The Aardvark Speaks : essence, effervescence, obscurity. Established 2002. A weblog by Horst Prillinger. ISSN 1726-5320


October 18, 2005

The Wait

Still no word from either of the publishers that I contacted about my short story collection. I wonder whether they do actually send rejection letters (or e-mails) these days when they're not interested. Like a couple of years ago, employers used to send you a rejection letter if you applied for a job and didn't get it. These days, hardly anyone writes back to say they don't want you.

I wonder how long I should wait before either contacting them again or trying somewhere else. An awful lot of time just seems to be wasted doing nothing.

In the meantime I wanted to submit one of the stories in a competition, but it seems that most competitions require you to pay money before you can actually submit something. Looks like a big rip-off to me.

Posted by Horst on October 18, 2005 07:47 PM to books & bookkeeping | Tell-a-friend
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Comments
tuesday said on October 20, 2005 07:35 PM:

try any publisher you'd like to be published. now. not one after the other. unless you want to wait for years.

laura said on October 24, 2005 05:44 AM:

I agree with tuesday. Enter contests, too, especially free ones. Or publish in an online journal. Congrats for finishing, btw.

quick said on October 24, 2005 09:30 AM:

I agree too. Send to as many as you can at the same time. Also, did you include a stamped, self addressed envelope? In the past I have made it really easy for them by writing the rejection/acceptance bit myself, with multiple choices for the dergree of harshness of the rejection or praise for the acceptance.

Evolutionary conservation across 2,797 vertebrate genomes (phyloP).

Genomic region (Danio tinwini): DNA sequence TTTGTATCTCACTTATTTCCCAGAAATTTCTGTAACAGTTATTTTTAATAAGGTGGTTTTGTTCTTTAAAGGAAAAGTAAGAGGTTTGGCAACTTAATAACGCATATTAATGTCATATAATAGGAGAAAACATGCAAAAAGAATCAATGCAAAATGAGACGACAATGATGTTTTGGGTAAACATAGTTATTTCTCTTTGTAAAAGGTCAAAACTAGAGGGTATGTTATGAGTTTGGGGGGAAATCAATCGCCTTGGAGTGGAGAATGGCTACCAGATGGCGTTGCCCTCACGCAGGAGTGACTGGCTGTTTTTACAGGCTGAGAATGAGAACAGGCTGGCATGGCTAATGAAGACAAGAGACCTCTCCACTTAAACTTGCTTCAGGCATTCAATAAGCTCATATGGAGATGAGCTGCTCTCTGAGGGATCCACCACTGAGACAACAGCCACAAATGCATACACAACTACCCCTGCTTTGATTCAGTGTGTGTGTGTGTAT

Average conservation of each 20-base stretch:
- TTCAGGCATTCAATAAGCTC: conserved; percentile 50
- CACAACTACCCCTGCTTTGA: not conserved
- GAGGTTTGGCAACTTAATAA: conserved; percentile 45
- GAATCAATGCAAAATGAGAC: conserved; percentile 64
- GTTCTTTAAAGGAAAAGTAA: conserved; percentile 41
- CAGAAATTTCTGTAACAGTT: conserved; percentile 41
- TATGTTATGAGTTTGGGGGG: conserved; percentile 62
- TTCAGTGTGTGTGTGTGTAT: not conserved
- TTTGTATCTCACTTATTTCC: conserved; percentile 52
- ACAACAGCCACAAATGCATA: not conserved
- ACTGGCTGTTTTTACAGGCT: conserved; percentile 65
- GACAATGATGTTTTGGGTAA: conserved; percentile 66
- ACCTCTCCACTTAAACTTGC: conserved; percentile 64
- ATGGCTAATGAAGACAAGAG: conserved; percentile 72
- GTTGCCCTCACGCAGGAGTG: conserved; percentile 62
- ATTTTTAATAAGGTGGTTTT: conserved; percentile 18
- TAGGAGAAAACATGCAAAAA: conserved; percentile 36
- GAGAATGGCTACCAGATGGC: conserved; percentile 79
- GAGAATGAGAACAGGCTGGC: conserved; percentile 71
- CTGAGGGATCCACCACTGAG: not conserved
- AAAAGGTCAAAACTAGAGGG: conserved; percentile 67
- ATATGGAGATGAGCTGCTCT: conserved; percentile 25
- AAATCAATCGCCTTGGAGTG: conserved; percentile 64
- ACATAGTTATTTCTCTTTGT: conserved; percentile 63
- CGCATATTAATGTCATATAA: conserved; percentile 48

dieter said on October 25, 2005 09:11 AM:

quick, that sounds like an interesting marketing idea at the first place. However, as it is with marketing ideas, it only works for the early adopters. When everey writer follows suit, it will only turn the lecturers 'lazier' than they already are.

quick said on October 25, 2005 12:05 PM:

If you include postage, they are morally obliged to send something back to you.

I just remembered another time when one of Australia's most respected poets rejected a story of mine (he's the literary editor of the mag) with detailed feedback, I sent it straight back and explained that he was wrong and that I would like it very much if he would think about reconsidering. He didn't reconsider. He did think it was a funny thing to do, and he accepted my next submission.

Just thought I'd share that, for what it's worth.

How long has The Wait been?

laura said on October 26, 2005 08:25 PM:

I have been appreciating horst's quirky writing and observational bon mots for quite a while now, and I do believe there's a market out there for this kind of talent. I think one problem is that the solitary nature of writing requires a personality juxtaposed to the "marketing" type Fromm describes. A literary agent might be a good idea for someone who's a proven author.

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